Gambit's elbow connected with Jean-Luc's jaw, the older man stumbling back and slamming into a bookcase within the wall. Several novels hit the ground with a thud, the elder LeBeau rebounding and tackling Gambit onto the floor.

Remy reacted quickly, bringing his knees up into the man's gut and sending him flying from atop him to the floor behind. Gambit threw himself up in unison with Jean-Luc, grabbed a few cards from his pocket, and let them fly.

One card he'd overshot, another undershot and still another exploded in Jean-Luc's face. The man stumbled back and fell back to the ground. "Damnit, boy!"

Jean-Luc had little time to retort further, Gambit landing atop him, his staff pressed firmly against the man's throat. It began to glow a bright pink amidst his grip.

"Who are you?"


"De answer is right in front of you," Bella Donna stared into Henri's eyes from behind her young daughter.

"H'lo, Jack," Henri smiled down at the girl within Bella Donna's office.

"Henri," Jacqueline grinned and nodded. She was no ordinary seven-year-old.

"Bel," Gambit's second-in-command stood, "we need t'talk. Alone."

"S'been comin'," she agreed. "Honey, why don' you—"

"—go find somethin' t'do, Caroline's in the kitchen, it's time to eat anyway," Jack smiled up at her mother. "I know, mama."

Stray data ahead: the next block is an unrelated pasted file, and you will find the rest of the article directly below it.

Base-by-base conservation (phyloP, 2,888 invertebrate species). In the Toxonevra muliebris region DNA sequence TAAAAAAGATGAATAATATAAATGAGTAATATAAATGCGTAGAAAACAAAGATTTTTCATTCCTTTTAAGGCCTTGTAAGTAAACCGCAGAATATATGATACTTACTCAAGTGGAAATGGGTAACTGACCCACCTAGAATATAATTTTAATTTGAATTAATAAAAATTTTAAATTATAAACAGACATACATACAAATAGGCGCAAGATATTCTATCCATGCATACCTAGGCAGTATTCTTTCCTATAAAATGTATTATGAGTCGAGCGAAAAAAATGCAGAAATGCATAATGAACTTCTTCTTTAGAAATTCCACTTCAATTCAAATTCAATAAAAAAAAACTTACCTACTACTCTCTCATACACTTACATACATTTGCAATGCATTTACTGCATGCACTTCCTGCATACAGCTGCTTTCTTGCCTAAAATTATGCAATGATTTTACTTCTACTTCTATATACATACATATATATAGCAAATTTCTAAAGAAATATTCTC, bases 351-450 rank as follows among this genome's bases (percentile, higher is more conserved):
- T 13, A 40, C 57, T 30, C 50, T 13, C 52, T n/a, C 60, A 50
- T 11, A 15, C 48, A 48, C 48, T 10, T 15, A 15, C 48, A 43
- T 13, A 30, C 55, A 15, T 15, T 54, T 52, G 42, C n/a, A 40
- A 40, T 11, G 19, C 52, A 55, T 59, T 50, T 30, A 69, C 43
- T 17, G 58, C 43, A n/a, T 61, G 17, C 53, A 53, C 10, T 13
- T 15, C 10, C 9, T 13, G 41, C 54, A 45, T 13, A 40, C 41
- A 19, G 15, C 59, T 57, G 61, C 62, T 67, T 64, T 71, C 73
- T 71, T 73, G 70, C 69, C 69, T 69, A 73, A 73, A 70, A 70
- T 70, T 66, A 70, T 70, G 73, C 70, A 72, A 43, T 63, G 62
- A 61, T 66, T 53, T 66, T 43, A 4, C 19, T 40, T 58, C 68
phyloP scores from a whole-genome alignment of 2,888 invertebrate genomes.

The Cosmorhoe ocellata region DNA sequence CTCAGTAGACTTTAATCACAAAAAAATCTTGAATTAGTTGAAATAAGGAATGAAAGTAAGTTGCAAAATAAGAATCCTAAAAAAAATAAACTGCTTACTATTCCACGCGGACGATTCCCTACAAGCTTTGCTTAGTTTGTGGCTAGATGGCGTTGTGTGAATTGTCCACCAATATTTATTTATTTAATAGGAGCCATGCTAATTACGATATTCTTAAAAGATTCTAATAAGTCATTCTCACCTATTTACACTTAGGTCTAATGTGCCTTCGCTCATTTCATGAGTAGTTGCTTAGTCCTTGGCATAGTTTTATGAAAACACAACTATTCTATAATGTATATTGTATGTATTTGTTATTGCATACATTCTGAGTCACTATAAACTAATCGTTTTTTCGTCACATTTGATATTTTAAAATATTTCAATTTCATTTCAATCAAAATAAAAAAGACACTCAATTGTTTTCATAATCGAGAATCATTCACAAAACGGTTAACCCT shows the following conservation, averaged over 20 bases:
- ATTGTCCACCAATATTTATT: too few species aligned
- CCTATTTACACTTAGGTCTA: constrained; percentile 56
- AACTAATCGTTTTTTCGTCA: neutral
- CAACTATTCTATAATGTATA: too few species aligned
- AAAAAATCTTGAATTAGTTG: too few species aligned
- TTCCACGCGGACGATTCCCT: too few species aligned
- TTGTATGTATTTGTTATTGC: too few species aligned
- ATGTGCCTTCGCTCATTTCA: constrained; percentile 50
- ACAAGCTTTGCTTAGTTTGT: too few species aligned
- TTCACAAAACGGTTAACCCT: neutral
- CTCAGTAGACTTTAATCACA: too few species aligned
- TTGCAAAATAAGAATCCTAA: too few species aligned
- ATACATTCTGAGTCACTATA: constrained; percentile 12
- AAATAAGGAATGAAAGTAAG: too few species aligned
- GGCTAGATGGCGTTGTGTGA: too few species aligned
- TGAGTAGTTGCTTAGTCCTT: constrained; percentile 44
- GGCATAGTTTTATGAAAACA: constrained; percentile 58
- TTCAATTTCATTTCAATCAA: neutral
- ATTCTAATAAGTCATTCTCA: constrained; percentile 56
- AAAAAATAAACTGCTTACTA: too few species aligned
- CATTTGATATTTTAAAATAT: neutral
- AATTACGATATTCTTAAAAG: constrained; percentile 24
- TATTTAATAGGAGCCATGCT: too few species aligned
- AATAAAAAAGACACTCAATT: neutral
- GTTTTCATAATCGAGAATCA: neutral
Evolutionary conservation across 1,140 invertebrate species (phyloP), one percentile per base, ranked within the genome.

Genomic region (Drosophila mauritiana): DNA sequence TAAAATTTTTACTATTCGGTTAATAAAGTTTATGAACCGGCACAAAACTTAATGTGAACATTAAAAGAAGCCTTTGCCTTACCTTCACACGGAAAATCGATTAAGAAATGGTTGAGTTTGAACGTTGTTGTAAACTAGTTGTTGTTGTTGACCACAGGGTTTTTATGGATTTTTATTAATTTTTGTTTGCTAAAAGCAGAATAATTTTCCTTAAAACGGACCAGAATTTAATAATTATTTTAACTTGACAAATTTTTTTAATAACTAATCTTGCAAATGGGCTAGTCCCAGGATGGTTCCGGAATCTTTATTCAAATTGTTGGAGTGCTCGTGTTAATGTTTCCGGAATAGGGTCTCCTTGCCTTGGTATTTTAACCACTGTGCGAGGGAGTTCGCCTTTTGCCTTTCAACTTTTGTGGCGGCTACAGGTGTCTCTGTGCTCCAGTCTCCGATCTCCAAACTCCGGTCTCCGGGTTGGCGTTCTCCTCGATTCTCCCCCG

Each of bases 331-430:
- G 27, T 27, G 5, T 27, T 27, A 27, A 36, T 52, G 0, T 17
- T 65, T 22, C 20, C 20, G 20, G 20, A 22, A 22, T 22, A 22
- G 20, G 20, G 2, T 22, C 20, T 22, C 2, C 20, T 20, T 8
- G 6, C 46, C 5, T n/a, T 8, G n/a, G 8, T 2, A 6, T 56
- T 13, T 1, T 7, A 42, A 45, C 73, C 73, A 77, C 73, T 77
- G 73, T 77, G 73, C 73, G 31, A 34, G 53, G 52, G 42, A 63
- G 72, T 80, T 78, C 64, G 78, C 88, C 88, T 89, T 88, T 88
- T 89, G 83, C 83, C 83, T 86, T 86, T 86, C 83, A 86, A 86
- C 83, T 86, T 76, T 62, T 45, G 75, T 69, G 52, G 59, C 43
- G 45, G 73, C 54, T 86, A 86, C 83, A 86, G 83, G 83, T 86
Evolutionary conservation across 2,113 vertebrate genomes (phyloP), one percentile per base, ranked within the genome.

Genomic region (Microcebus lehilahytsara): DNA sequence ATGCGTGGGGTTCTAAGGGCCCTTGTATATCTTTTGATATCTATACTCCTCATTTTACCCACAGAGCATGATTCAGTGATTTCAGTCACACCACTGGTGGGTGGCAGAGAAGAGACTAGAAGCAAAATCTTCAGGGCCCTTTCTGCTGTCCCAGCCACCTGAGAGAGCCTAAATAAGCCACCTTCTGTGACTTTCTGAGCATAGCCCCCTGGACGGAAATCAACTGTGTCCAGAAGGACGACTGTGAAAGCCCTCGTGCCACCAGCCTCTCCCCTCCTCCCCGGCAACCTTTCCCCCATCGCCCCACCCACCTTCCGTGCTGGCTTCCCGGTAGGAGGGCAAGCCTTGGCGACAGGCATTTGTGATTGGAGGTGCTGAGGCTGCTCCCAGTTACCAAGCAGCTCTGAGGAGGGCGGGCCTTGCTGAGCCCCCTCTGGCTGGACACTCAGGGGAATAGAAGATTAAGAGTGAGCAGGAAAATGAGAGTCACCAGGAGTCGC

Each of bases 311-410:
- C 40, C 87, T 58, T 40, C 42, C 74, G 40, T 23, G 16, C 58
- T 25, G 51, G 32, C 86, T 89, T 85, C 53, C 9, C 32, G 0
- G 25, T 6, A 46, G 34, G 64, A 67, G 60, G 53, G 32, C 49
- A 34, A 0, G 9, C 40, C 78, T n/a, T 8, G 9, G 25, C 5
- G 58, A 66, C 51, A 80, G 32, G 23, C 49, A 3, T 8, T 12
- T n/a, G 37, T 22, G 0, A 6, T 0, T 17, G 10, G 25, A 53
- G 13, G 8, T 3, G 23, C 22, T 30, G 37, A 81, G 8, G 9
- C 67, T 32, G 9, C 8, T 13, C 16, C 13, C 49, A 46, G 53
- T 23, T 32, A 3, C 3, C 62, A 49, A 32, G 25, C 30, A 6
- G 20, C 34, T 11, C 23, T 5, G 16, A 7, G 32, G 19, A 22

The Assassin's heir smiled again at Henri and pecked her mother on the cheek before heading off to the kitchen.

"What're you doin' to Remy?"

"Walk wit' me, Henri," Bella Donna left the sanctity of her porch, her arm locked with his. She pulled him along, not having given him much choice. It reminded Henri of the old days – the days before Remy. He'd loved her once.

But that was a long time ago. "Get off me, y'old witch."

Bella Donna retracted her arm, crossing them in front of her chest instead. The two walked toward the Bayou. "You're messin' wit' somethin' bigger'n you realize, Henri."

"I ain't stupid, Bel. You an' Remy been fraternizin', de whole of New Orleans knows it. Remy ain't been right for weeks, one of my members is missin', and de one who was s'posed t'show up with him told me he stopped by t'see you. I ain't in de mood for games."

Bella Donna stopped a few feet from the water, turning deadpan to Remy's second-in-command. "I killed Davis. He's dead."

"What?"